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New year starts with rising energy prices

January 3, 2011 |  2:37 pm

Retail gasoline and crude oil began the new year on the same rising course that closed out 2010.

Pump prices climbed 1.8 cents nationally over the last seven days to an average of $3.07 a gallon, according to the Energy Department. California’s average gained 2.1 cents to $3.308 a gallon. The Energy Department's Energy Information Administration tracks prices every week through a weekly telephone survey of the nation's service stations.

The EIA information on weekly prices can be found here.

New eia Crude oil climbed to a new 26-month high of $92.66 a barrel before pulling back substantially by the end of the trading day. Oil futures for February delivery ended the day up 17 cents to $91.55 a barrel on the New York Mercantile Exchange.

Oil last settled above $92 a barrel Oct. 3, 2008, when it closed at $93.88.


Analysts differed widely on how high oil might rise in 2011. New research by Sanford C. Bernstein & Co. said the commodity would reach a new equilibrium at $90 a barrel this year after spending much of 2010 in a range of $75 to $85 a barrel. Analysts for Natixis Bleichroeder Inc. said the new average this year would be higher at about $100 a barrel.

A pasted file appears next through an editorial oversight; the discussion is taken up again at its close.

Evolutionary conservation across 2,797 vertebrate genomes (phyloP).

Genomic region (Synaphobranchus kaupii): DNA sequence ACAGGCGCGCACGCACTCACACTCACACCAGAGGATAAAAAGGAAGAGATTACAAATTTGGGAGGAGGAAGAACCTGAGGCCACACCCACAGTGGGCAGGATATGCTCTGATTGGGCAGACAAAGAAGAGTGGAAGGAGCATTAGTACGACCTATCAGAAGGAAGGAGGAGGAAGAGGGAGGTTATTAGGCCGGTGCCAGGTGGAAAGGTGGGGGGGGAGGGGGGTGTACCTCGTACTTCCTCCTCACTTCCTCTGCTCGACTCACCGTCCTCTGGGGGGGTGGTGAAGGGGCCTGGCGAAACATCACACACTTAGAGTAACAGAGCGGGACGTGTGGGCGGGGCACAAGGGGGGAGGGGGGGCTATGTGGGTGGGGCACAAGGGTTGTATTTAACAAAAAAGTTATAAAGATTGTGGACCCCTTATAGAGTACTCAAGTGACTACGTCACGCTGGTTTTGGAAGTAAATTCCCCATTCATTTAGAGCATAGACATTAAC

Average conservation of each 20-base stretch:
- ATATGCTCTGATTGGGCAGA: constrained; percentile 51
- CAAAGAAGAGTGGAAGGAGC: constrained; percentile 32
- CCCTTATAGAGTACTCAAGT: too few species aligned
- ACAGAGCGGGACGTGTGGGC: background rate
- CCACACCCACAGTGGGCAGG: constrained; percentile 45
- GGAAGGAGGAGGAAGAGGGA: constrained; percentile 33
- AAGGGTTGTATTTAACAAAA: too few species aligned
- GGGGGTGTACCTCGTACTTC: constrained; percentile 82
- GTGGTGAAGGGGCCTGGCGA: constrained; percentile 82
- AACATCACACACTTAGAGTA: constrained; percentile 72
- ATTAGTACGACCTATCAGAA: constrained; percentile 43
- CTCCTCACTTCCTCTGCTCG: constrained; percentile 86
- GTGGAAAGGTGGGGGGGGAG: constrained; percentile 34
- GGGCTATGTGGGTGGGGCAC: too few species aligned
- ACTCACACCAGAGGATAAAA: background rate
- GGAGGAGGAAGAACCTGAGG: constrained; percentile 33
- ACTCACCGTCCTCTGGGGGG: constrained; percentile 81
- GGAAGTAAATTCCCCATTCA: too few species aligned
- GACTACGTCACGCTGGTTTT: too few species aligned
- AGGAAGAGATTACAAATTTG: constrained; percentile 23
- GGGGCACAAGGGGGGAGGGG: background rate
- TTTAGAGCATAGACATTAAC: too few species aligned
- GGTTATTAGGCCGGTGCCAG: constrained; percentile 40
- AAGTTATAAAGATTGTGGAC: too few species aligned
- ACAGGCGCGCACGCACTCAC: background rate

Tom Kloza, chief oil analyst for the Oil Price Information Service, warned that "we are looking at the second fuel-price apocalypse of the 21st century. Money flow is the performance-enhancing drug for prices. A spring peak in the neighborhood of $100 a barrel or higher is likely."

 James DiGeorgia, publisher and editor of the Gold and Energy Advisor, also said oil would reach $101 to $102 a barrel, but he saw it happening as early as next week. Beyond that, DiGeorgia said, he expected oil to bounce between $85 and $100 a barrel for the rest of the year.

"Oil has big momentum. What’s driving it is a little bit of speculation, cold weather around the world and economic recovery. We don’t think this is a move that will take us back to where we were in 2008. We don’t see oil going higher unless there is some other outside event," DiGeorgia said.

 Phil Flynn, energy analyst for PFGBest Research, didn’t think oil would rise much higher than current levels, and he didn’t think the increase would survive for long.

"We could go to $95 to $97 a barrel in the next few weeks. We’re going to start off strong and then I think that prices will pull back. If it goes much higher than that it will slow demand, and that will help keep prices in check," Flynn said.

Oil last closed above $100 a barrel Sept. 30, 2008, at $100.64.

-- Ronald D. White